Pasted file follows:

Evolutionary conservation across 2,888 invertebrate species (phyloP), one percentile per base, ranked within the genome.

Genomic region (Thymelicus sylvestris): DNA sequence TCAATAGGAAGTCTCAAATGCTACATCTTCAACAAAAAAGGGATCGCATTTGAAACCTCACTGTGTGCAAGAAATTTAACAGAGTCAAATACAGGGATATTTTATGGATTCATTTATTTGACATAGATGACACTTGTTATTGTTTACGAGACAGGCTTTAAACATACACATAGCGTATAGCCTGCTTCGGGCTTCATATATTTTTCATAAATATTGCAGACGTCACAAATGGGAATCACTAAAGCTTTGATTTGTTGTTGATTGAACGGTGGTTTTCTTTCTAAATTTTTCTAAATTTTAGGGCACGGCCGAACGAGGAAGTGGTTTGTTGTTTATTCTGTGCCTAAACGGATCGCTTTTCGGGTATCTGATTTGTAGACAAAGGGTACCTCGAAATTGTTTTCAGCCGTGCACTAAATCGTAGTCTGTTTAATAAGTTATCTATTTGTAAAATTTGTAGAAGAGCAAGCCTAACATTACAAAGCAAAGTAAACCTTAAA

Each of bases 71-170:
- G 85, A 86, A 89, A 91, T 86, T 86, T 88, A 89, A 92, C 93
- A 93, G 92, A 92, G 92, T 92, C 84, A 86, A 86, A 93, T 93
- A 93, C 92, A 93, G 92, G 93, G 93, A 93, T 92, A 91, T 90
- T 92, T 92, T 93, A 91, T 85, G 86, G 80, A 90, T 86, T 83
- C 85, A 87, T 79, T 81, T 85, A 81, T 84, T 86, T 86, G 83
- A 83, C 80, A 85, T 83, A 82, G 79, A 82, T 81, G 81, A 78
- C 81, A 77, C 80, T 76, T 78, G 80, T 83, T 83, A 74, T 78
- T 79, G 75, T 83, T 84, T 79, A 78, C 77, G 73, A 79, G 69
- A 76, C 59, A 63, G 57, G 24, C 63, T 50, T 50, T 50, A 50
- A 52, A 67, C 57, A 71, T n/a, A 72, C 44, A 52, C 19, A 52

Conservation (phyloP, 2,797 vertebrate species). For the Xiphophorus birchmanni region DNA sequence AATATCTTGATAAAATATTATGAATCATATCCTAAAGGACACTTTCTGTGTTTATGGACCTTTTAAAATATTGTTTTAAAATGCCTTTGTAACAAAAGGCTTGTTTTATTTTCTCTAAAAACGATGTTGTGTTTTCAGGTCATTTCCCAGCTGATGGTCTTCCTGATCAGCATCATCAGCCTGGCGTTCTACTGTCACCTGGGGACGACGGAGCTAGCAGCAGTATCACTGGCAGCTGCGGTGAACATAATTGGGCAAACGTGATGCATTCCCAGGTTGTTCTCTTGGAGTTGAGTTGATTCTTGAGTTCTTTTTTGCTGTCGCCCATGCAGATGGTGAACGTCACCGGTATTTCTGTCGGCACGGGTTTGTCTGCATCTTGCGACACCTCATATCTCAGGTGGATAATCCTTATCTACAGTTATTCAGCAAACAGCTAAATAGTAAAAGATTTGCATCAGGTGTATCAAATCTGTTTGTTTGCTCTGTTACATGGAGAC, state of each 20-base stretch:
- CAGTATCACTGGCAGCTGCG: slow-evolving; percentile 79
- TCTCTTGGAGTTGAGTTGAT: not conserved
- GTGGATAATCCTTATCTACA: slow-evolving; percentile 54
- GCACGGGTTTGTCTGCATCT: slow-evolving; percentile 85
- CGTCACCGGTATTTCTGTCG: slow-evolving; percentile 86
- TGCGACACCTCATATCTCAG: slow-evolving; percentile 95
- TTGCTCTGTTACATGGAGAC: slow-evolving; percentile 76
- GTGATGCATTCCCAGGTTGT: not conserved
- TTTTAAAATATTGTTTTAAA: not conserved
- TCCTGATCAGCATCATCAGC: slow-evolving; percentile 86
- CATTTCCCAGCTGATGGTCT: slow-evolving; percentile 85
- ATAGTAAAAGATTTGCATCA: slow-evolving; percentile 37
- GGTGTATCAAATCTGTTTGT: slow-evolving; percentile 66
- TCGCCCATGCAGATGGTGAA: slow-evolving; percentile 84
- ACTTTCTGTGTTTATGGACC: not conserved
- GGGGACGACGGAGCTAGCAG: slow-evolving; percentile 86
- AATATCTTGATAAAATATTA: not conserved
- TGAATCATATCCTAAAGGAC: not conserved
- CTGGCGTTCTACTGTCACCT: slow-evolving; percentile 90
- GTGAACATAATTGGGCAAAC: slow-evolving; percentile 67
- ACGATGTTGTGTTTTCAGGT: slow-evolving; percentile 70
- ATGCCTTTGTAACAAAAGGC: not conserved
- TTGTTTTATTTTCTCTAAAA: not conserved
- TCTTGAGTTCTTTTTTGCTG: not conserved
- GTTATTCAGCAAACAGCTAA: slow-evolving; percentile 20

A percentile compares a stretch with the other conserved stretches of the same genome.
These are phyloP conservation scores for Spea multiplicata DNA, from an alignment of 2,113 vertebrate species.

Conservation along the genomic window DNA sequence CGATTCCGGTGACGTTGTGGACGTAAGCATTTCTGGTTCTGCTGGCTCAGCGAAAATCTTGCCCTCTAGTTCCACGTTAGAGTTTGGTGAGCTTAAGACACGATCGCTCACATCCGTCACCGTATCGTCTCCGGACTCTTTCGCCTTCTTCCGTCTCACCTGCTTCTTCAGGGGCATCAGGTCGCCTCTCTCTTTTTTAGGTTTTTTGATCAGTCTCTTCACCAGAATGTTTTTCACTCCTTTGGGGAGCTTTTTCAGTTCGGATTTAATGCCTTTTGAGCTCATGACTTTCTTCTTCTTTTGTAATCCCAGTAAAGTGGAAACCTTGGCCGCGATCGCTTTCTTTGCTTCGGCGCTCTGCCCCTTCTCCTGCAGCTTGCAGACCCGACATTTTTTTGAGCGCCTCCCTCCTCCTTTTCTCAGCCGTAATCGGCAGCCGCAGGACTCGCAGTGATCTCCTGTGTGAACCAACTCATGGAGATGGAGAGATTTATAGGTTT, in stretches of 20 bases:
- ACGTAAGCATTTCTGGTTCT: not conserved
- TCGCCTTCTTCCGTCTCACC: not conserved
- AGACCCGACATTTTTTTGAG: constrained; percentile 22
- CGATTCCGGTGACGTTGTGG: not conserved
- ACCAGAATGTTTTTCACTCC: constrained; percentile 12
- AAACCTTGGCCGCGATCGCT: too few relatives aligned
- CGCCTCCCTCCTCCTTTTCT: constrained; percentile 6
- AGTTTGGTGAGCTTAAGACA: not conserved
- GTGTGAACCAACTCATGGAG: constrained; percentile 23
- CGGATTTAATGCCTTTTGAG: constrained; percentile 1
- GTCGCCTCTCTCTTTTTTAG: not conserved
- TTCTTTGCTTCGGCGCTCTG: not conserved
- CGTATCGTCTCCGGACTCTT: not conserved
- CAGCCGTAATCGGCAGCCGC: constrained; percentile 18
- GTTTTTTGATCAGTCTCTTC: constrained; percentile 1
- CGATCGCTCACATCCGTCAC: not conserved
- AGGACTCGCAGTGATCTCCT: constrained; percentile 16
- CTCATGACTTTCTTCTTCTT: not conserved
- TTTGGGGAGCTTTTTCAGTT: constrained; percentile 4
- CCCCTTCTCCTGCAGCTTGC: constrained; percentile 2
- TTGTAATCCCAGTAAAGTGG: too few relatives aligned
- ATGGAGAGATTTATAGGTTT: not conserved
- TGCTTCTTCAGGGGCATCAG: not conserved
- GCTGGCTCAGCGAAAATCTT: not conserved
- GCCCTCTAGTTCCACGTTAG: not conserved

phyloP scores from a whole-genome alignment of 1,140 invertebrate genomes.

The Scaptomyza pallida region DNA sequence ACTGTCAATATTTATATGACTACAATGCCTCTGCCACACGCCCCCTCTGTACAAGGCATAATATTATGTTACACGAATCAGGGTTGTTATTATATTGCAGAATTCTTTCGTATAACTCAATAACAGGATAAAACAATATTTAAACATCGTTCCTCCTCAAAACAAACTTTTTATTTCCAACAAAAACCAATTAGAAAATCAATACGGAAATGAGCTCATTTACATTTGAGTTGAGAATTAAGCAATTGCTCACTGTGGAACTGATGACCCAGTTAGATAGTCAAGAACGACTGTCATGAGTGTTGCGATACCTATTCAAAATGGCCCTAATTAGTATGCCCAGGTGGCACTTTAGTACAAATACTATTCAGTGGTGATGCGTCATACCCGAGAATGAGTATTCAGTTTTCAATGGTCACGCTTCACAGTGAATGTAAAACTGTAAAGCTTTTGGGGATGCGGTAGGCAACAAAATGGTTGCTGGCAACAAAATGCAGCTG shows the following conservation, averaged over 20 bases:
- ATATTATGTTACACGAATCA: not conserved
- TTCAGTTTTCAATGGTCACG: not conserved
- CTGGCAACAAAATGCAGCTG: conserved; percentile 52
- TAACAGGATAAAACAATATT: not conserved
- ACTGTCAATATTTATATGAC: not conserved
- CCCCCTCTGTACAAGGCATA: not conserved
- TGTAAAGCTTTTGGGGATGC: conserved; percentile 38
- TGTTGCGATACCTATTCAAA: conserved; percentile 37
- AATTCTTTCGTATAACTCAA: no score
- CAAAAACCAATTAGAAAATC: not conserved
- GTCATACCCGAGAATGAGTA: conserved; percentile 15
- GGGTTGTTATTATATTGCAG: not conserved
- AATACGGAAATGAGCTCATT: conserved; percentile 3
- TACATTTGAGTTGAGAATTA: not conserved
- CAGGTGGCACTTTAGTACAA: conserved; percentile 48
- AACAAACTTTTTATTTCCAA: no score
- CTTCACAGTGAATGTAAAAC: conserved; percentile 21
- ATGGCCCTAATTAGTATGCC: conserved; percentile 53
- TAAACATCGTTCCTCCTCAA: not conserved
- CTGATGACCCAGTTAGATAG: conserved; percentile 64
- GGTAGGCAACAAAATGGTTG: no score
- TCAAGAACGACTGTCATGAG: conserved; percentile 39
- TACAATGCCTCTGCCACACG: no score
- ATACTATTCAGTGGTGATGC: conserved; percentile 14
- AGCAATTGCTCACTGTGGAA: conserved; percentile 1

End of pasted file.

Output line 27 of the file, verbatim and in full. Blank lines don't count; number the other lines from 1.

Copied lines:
- GGTGTATCAAATCTGTTTGT: slow-evolving; percentile 66